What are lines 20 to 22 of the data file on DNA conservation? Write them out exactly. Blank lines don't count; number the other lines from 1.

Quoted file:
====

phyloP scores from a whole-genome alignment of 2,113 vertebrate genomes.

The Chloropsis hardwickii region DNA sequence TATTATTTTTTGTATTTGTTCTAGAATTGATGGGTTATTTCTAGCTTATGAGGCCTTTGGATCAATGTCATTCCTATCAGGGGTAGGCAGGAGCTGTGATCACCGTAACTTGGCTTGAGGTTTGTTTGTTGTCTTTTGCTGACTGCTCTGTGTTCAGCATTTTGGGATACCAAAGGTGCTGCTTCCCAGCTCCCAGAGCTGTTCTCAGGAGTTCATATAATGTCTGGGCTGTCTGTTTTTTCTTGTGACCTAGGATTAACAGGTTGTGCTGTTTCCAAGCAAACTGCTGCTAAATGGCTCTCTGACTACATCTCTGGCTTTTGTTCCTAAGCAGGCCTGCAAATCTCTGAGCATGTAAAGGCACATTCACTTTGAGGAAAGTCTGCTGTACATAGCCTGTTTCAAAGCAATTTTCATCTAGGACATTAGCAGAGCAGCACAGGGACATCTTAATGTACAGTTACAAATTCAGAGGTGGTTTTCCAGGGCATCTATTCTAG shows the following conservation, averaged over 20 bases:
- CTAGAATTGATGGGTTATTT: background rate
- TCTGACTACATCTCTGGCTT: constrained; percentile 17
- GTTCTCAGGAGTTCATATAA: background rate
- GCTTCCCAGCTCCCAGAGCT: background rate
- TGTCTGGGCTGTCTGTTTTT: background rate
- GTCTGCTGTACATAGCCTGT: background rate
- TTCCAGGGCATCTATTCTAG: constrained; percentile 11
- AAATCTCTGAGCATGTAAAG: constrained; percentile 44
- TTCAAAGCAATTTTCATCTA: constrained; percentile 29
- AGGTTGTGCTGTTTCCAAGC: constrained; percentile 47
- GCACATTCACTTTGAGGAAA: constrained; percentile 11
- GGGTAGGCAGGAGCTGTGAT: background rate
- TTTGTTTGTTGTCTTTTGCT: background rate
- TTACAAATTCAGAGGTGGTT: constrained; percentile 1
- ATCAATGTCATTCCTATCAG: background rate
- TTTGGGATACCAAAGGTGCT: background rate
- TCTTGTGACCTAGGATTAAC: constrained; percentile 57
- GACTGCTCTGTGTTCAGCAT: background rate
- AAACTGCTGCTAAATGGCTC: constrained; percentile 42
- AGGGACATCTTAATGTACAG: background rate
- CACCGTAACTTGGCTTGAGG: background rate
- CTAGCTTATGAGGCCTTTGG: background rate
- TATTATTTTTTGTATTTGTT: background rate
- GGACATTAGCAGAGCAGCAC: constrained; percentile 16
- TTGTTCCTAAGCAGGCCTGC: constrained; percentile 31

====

- GACTGCTCTGTGTTCAGCAT: background rate
- AAACTGCTGCTAAATGGCTC: constrained; percentile 42
- AGGGACATCTTAATGTACAG: background rate